• osama
      March 2, 2013 at 6:45 pm

      I tried other PS/2 keyboards. They are not working in my PC. I tried my keyboard on another computer, it was working on the other PC. It means problem is at my PS/2 port which i repeatedly cleaned. As u suggested, i didn't cut the power from the wall outlet after shutdown. Now the 2-3 seconds OFF not happened on the next boot. It only happens when I cut power from power outlet after shutting down. What's the diagnosis now?

    • osama
      March 2, 2013 at 6:45 pm

      I tried other PS/2 keyboards. They are not working in my PC. I tried my keyboard on another computer, it was working on the other PC. It means problem is at my PS/2 port which i repeatedly cleaned. As u suggested, i didn't cut the power from the wall outlet after shutdown. Now the 2-3 seconds OFF not happened on the next boot. It only happens when I cut power from power outlet after shutting down. What's the diagnosis now?

    • Jan Fritsch
      March 3, 2013 at 4:10 am

      There is not much to diagnose based on this ~ basically you already gave the answer to yourself.

      You are looking at a defective PS/2 port on your motherboard. There is nothing you can really do about it. You could try soldering a new PS/2 connector on but the chances are high of permanently damaging the motherboard all together.

      As for the power-off it is ~ as I tried to explain before ~ the intended behavior. Cutting the power form the outlet usually indicates that you are about to perform hardware changes e.g. exchanging RAM or something. Therefor if a full power-outage (or unplugging from the outlet) is detected the motherboard starts up doing a hardware check which takes a second or two, then powers off for the mentioned 2-3 seconds and then boots up normally. Since this diagnostic power-on-off doesn't happen if you keep the outlet plugged in it is working as it should.

    • Jan Fritsch
      March 3, 2013 at 4:17 am

      Sorry, cut myself short there:
      Basically the only thing that's left is the networking issue. I would start with the basics there.

      Download the latest driver for your network card, then go into the Device Manager (Start > Search "Device Manager"), navigate to the network interfaces and delete it ~ it should be something like "Intel 82xxxx Gigabit...". Then in the Actions menu select to search for new or changed hardware to re-detect your network card.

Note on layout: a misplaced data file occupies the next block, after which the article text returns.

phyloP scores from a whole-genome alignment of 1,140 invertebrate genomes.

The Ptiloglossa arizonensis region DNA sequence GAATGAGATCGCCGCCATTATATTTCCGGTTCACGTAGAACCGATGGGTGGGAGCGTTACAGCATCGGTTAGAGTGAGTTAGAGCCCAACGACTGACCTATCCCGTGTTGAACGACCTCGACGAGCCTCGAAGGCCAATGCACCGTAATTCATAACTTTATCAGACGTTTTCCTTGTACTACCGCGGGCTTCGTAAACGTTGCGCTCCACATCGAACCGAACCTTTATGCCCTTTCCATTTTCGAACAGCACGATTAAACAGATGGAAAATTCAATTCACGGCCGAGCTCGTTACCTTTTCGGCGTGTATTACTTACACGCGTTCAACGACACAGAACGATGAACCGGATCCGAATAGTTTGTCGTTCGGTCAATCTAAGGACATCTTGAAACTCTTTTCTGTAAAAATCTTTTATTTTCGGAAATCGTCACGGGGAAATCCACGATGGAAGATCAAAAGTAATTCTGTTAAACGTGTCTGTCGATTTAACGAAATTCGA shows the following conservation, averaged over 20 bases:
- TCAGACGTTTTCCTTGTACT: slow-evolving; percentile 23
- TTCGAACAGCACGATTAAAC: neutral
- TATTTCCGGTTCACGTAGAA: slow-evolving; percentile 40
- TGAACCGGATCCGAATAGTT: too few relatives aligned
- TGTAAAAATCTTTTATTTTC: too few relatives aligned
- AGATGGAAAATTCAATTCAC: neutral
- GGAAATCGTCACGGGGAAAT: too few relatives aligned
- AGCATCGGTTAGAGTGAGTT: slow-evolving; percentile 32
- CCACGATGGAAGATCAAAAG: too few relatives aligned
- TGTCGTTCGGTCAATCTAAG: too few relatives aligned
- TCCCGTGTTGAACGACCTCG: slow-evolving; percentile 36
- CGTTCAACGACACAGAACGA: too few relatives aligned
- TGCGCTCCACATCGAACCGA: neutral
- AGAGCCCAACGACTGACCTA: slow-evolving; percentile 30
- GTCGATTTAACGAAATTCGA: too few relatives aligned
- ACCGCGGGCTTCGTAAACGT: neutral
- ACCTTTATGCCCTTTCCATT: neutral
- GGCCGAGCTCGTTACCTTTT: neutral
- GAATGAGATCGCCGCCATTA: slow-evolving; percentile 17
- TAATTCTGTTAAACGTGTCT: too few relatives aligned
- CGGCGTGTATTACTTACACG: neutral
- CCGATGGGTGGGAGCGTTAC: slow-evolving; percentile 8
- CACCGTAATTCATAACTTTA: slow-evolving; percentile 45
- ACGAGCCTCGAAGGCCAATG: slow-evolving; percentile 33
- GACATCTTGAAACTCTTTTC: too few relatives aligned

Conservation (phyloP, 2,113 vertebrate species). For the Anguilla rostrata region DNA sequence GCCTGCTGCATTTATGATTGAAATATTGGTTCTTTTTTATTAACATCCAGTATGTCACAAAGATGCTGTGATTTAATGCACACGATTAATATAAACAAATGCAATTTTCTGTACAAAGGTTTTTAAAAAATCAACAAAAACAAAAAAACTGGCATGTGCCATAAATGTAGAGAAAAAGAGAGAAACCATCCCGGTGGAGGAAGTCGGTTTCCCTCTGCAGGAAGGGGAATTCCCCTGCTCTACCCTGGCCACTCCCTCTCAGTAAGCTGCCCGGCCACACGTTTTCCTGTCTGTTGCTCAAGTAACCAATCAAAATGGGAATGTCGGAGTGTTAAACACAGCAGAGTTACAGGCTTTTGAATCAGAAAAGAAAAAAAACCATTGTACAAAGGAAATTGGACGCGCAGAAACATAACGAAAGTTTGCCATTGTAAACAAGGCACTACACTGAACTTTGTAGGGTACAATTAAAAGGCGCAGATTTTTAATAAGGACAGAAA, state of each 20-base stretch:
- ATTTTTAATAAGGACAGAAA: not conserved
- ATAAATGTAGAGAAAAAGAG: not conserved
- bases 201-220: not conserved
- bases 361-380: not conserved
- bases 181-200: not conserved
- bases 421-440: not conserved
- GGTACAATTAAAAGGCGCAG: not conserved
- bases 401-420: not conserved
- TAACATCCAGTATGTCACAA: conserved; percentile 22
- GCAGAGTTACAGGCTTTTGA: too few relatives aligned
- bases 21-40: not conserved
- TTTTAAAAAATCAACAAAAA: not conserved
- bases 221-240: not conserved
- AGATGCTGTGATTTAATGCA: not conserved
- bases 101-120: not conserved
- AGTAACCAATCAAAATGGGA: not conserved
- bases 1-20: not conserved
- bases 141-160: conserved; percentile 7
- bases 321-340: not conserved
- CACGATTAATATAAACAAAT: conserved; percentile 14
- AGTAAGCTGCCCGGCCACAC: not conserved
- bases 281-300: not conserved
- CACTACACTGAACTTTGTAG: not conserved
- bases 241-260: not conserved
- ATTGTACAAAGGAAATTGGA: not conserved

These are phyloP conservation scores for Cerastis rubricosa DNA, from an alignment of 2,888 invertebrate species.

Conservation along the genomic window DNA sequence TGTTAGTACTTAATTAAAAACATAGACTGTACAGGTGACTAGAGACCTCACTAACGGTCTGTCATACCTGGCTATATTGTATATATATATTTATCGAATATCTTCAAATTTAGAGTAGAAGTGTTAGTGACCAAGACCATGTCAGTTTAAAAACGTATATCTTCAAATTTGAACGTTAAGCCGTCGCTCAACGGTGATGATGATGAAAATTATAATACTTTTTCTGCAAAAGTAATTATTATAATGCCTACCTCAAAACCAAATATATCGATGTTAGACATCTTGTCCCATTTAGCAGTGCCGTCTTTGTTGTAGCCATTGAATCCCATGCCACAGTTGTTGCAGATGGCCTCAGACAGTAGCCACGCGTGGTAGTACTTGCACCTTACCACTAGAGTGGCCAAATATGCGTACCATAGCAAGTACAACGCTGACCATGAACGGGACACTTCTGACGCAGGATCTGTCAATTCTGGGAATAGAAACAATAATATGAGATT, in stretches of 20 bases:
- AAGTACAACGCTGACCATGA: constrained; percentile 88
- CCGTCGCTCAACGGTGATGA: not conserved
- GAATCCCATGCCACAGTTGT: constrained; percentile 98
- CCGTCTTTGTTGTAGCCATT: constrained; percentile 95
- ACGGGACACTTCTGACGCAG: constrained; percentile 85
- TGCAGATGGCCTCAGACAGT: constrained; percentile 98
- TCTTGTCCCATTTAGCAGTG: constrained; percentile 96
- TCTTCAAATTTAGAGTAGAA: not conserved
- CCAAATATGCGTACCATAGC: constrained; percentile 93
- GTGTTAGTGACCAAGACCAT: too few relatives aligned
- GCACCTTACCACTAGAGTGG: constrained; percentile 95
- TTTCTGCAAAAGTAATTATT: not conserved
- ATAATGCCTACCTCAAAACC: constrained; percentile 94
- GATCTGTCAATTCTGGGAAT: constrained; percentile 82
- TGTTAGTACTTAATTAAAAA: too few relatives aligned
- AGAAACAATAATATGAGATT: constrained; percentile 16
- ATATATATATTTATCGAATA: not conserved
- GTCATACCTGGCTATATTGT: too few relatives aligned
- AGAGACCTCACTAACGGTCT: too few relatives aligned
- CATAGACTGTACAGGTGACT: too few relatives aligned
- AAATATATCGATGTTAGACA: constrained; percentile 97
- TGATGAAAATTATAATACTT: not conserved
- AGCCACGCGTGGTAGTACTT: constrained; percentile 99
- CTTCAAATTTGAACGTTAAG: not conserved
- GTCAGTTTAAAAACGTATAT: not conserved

2. susendeep dutta
    March 1, 2013 at 3:03 pm

    Then ask your shop to send your motherboard to Intel for repair or replacement as this seems to be beyond the capacity of the shopkeeper.Intel has reputation of sending boards directly to home quickly.

  3. Alan Wade
    March 1, 2013 at 7:19 am

    I would go with Jim's suggestion otherwise you could end up spending a lot of time error searching the problems you are having which maybe, and I do say maybe, a different BIOS version could correct.
    The shop should have checked your machine for any further problems before releasing it back to you.

    • Osama Javaid
      March 1, 2013 at 11:23 am

      it all started when I tried upgrading my BIOS from version 0048 to 0099 for my Intel DH61WW notherboard. System ceased to boot up and I had to take it to repait shop. They restored BIOS to very old version. I again upgraded to the one which was working fine for me before (0048) but now I am not gonna update it to 0099 at any cost.

  4. Jim Chambers
    March 1, 2013 at 3:19 am

    Take it back to shop and have them fix it to your satisfaction. If you don't what to do this, check all connections such as memory, video card etc. as some cases flex when moved. Go into Bios setup and reset to default or optimum settings and save. Check PS/2 port for bent pin.

    • Osama Javaid
      March 1, 2013 at 11:21 am

      done , problem NOT solved

    • Jim Chambers
      March 1, 2013 at 6:13 pm

      If the Bios Chip is a socket mount type rather than soldered on motherboard, try carefully removing and then reseating it preferably after using contact cleaner spray. Make sure to plug it in in correct orientation.